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Friday, September 25, 2015

My new book on Figure Carving

Carving has been one of my pet pastimes for several years. I mostly do figure carving. I have carved figures based on ancient sculptures, scenes from well known historical events, caricatures, theme based collages, and so on.
 
My recent visit to a remote Indian “carvers’ village” prompted me to write this book. I found that traditional carvers in that village still follow some ancient style of figure carving that had been in vogue for several centuries in and around India, from Afghanistan to Cambodia, from Himalayas to Indonesia with today’s India forming the heartland. And amazingly, it is still followed in southern India!

In a completely different approach to figure carving, this tradition has some interesting features not to mention the variety and unlimited number of possibilities. In this book, I give an overview of this ancient art form based on ancient carving manuals that are still meticulously followed. I also showcase lots and lots of examples of figures carved in this style to motivate anyone interested.




Try it to expand your figure carving options and foray into a new magical world. This book is currently available for preorder through all major retailers (Apple, Barnes and Noble, Kobo, Smashwords and so on) except Amazon (amazon does not allow long preorders). Please do place your order to indicate your interest. You can also give me suggestions through this blog so that I can update the book keeping them in view. Click the following links to see the product page on some of your favorite retailers.

Saturday, September 19, 2015

Unlimited vision

One of my readers recently asked me whether one can perceive “everything” in the world in a state of samädhi (meditation). He felt that such a thing is impossible since there are simply infinitely many things and events that keep happening at any given instant of time, not to mention those that have happened in the past.
 
A very interesting question indeed! Probably, this reader is prompted by such claims made by some books and authors (e.g. In “The Autobiography of a Yogi”, the author Paramahamsa Yogananda talks of such experiences).

Long long ago (almost 2000 years ago), there have been serious debates in ancient India on this issue between those who claim such a possibility and those who deny such a possibility. Buddhists claim that Buddha was omniscient who could perceive everything. But the Mimamsakas (a strong group of Vedic philosophers and staunch opponents of Buddhists) tried to show in a highly dialectical way that no one can ever reach such a state. Their arguments were quite interesting. Some of these included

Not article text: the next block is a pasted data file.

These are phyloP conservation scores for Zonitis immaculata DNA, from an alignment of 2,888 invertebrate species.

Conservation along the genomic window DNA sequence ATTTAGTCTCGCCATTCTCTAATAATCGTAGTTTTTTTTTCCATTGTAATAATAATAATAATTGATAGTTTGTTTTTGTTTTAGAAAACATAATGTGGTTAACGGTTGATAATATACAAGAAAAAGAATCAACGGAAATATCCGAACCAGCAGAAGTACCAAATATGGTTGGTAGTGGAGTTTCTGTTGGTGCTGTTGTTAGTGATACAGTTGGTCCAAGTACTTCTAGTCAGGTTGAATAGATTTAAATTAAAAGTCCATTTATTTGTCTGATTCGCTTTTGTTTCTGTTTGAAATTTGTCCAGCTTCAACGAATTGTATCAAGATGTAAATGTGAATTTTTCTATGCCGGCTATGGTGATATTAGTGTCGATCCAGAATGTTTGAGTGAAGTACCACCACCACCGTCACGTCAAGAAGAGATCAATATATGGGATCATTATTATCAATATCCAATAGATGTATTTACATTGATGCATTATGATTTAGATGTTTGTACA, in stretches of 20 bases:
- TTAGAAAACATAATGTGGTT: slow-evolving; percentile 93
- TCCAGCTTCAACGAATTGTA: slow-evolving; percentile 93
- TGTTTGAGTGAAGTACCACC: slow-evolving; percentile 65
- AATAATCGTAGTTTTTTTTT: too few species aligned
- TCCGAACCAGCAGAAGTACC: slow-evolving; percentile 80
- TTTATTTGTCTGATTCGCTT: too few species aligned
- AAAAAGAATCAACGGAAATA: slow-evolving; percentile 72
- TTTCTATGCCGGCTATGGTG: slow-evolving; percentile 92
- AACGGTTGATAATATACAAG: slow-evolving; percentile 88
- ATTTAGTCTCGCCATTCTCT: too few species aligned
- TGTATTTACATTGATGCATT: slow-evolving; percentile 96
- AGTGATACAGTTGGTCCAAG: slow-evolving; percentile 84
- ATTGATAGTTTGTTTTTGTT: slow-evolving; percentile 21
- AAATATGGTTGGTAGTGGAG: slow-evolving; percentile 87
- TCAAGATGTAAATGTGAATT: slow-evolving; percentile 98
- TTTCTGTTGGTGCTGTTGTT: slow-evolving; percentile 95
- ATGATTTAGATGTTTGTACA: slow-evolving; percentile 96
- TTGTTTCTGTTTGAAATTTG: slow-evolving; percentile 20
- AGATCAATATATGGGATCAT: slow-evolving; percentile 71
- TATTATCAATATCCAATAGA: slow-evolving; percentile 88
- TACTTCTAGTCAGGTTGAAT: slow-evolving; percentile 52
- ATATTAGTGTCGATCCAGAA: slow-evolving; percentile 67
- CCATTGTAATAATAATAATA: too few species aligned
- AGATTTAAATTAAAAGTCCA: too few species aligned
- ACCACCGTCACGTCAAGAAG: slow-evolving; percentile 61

1. A person with limited perceptible capabilities can never perceive unlimited number of things.
2. Even if it is claimed that the information is perceived in a “supersensory state” like samädhi, there is no way such a person could have said that in such a state since in that state a person cannot express himself.
3. And once he comes out of samädhi, whatever he says is colored by his subjective opinions and limitations.
4. A person claiming himself to be omniscient cannot be relied upon since his knowledge that he is omniscient has a cyclical dependency.

Having said all this, I have my reasons to believe that a person on the “threshold” of samädhi can get a glimpse of “everything” if he wishes. But most often than not, such a person is least interested in knowing any such thing. Regarding the impossibility of perceiving “everything” merely because there are infinite things – it is quite elementary knowledge that we can view a TV program from a particular channel even though there are thousands of Radio waves lingering around in the air from thousands of other channels. We merely have to tune our TV to the channel we want and the presence of other waves doesn’t really matter. But the important question is – “will the desire to tune in really remain in such a state?” Most probably not.